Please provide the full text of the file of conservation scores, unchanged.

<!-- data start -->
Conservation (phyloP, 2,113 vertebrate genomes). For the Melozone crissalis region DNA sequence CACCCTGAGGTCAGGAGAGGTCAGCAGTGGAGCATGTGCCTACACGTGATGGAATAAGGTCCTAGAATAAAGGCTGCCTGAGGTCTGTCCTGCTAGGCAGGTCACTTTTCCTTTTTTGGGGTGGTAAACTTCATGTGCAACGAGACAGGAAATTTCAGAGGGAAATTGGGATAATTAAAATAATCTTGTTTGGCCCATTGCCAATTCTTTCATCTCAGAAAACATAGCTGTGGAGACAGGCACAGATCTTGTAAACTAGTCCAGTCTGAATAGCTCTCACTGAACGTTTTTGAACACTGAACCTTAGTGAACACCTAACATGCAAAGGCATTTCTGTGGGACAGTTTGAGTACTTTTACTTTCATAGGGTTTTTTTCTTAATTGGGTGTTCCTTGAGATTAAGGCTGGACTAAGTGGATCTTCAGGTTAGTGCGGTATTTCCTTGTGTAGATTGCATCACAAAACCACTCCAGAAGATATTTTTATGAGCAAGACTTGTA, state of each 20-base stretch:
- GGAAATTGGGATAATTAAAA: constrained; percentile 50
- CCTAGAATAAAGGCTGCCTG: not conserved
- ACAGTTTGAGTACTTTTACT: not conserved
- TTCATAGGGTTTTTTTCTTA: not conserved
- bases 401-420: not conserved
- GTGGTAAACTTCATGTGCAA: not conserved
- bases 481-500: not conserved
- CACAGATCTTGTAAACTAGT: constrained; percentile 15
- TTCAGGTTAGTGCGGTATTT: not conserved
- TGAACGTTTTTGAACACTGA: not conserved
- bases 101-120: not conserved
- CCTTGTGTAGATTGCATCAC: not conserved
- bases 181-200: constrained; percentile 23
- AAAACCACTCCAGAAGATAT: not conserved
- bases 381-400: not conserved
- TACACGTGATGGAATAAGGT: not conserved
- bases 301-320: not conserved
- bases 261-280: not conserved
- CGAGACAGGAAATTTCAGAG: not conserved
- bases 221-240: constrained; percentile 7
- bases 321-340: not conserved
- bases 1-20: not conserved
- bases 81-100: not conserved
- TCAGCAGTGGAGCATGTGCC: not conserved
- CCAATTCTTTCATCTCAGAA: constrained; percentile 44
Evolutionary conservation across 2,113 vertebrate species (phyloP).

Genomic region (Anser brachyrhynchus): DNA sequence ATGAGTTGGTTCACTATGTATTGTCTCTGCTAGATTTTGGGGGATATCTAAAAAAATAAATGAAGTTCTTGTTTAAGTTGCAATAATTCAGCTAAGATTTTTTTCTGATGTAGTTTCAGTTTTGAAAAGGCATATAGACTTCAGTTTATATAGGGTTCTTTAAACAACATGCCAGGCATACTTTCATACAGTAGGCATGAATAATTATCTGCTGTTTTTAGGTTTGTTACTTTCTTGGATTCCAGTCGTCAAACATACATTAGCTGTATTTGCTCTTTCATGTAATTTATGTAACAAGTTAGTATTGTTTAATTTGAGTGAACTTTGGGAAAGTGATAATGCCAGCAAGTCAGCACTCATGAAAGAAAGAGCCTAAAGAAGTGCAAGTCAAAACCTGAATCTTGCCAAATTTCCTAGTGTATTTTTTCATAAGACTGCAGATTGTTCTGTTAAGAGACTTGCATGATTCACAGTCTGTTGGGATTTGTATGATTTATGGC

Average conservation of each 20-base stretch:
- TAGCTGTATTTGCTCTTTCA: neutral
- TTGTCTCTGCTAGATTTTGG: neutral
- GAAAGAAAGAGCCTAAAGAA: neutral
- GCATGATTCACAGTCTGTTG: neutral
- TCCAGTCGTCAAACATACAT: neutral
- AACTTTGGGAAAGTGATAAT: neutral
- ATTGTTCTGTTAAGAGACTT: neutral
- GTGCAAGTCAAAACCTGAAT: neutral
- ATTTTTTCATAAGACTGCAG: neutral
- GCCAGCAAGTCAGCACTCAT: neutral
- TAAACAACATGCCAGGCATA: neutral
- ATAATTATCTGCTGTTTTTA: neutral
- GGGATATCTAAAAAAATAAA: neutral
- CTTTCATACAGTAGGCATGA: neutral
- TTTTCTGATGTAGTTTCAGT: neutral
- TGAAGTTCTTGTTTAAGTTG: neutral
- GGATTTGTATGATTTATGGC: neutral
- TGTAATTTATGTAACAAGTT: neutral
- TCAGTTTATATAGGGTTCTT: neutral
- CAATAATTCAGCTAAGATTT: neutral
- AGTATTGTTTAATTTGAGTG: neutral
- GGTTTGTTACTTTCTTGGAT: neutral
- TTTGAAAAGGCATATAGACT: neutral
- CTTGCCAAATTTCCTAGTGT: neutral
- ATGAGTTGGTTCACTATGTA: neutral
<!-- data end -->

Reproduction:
Conservation (phyloP, 2,113 vertebrate genomes). For the Melozone crissalis region DNA sequence CACCCTGAGGTCAGGAGAGGTCAGCAGTGGAGCATGTGCCTACACGTGATGGAATAAGGTCCTAGAATAAAGGCTGCCTGAGGTCTGTCCTGCTAGGCAGGTCACTTTTCCTTTTTTGGGGTGGTAAACTTCATGTGCAACGAGACAGGAAATTTCAGAGGGAAATTGGGATAATTAAAATAATCTTGTTTGGCCCATTGCCAATTCTTTCATCTCAGAAAACATAGCTGTGGAGACAGGCACAGATCTTGTAAACTAGTCCAGTCTGAATAGCTCTCACTGAACGTTTTTGAACACTGAACCTTAGTGAACACCTAACATGCAAAGGCATTTCTGTGGGACAGTTTGAGTACTTTTACTTTCATAGGGTTTTTTTCTTAATTGGGTGTTCCTTGAGATTAAGGCTGGACTAAGTGGATCTTCAGGTTAGTGCGGTATTTCCTTGTGTAGATTGCATCACAAAACCACTCCAGAAGATATTTTTATGAGCAAGACTTGTA, state of each 20-base stretch:
- GGAAATTGGGATAATTAAAA: constrained; percentile 50
- CCTAGAATAAAGGCTGCCTG: not conserved
- ACAGTTTGAGTACTTTTACT: not conserved
- TTCATAGGGTTTTTTTCTTA: not conserved
- bases 401-420: not conserved
- GTGGTAAACTTCATGTGCAA: not conserved
- bases 481-500: not conserved
- CACAGATCTTGTAAACTAGT: constrained; percentile 15
- TTCAGGTTAGTGCGGTATTT: not conserved
- TGAACGTTTTTGAACACTGA: not conserved
- bases 101-120: not conserved
- CCTTGTGTAGATTGCATCAC: not conserved
- bases 181-200: constrained; percentile 23
- AAAACCACTCCAGAAGATAT: not conserved
- bases 381-400: not conserved
- TACACGTGATGGAATAAGGT: not conserved
- bases 301-320: not conserved
- bases 261-280: not conserved
- CGAGACAGGAAATTTCAGAG: not conserved
- bases 221-240: constrained; percentile 7
- bases 321-340: not conserved
- bases 1-20: not conserved
- bases 81-100: not conserved
- TCAGCAGTGGAGCATGTGCC: not conserved
- CCAATTCTTTCATCTCAGAA: constrained; percentile 44
Evolutionary conservation across 2,113 vertebrate species (phyloP).

Genomic region (Anser brachyrhynchus): DNA sequence ATGAGTTGGTTCACTATGTATTGTCTCTGCTAGATTTTGGGGGATATCTAAAAAAATAAATGAAGTTCTTGTTTAAGTTGCAATAATTCAGCTAAGATTTTTTTCTGATGTAGTTTCAGTTTTGAAAAGGCATATAGACTTCAGTTTATATAGGGTTCTTTAAACAACATGCCAGGCATACTTTCATACAGTAGGCATGAATAATTATCTGCTGTTTTTAGGTTTGTTACTTTCTTGGATTCCAGTCGTCAAACATACATTAGCTGTATTTGCTCTTTCATGTAATTTATGTAACAAGTTAGTATTGTTTAATTTGAGTGAACTTTGGGAAAGTGATAATGCCAGCAAGTCAGCACTCATGAAAGAAAGAGCCTAAAGAAGTGCAAGTCAAAACCTGAATCTTGCCAAATTTCCTAGTGTATTTTTTCATAAGACTGCAGATTGTTCTGTTAAGAGACTTGCATGATTCACAGTCTGTTGGGATTTGTATGATTTATGGC

Average conservation of each 20-base stretch:
- TAGCTGTATTTGCTCTTTCA: neutral
- TTGTCTCTGCTAGATTTTGG: neutral
- GAAAGAAAGAGCCTAAAGAA: neutral
- GCATGATTCACAGTCTGTTG: neutral
- TCCAGTCGTCAAACATACAT: neutral
- AACTTTGGGAAAGTGATAAT: neutral
- ATTGTTCTGTTAAGAGACTT: neutral
- GTGCAAGTCAAAACCTGAAT: neutral
- ATTTTTTCATAAGACTGCAG: neutral
- GCCAGCAAGTCAGCACTCAT: neutral
- TAAACAACATGCCAGGCATA: neutral
- ATAATTATCTGCTGTTTTTA: neutral
- GGGATATCTAAAAAAATAAA: neutral
- CTTTCATACAGTAGGCATGA: neutral
- TTTTCTGATGTAGTTTCAGT: neutral
- TGAAGTTCTTGTTTAAGTTG: neutral
- GGATTTGTATGATTTATGGC: neutral
- TGTAATTTATGTAACAAGTT: neutral
- TCAGTTTATATAGGGTTCTT: neutral
- CAATAATTCAGCTAAGATTT: neutral
- AGTATTGTTTAATTTGAGTG: neutral
- GGTTTGTTACTTTCTTGGAT: neutral
- TTTGAAAAGGCATATAGACT: neutral
- CTTGCCAAATTTCCTAGTGT: neutral
- ATGAGTTGGTTCACTATGTA: neutral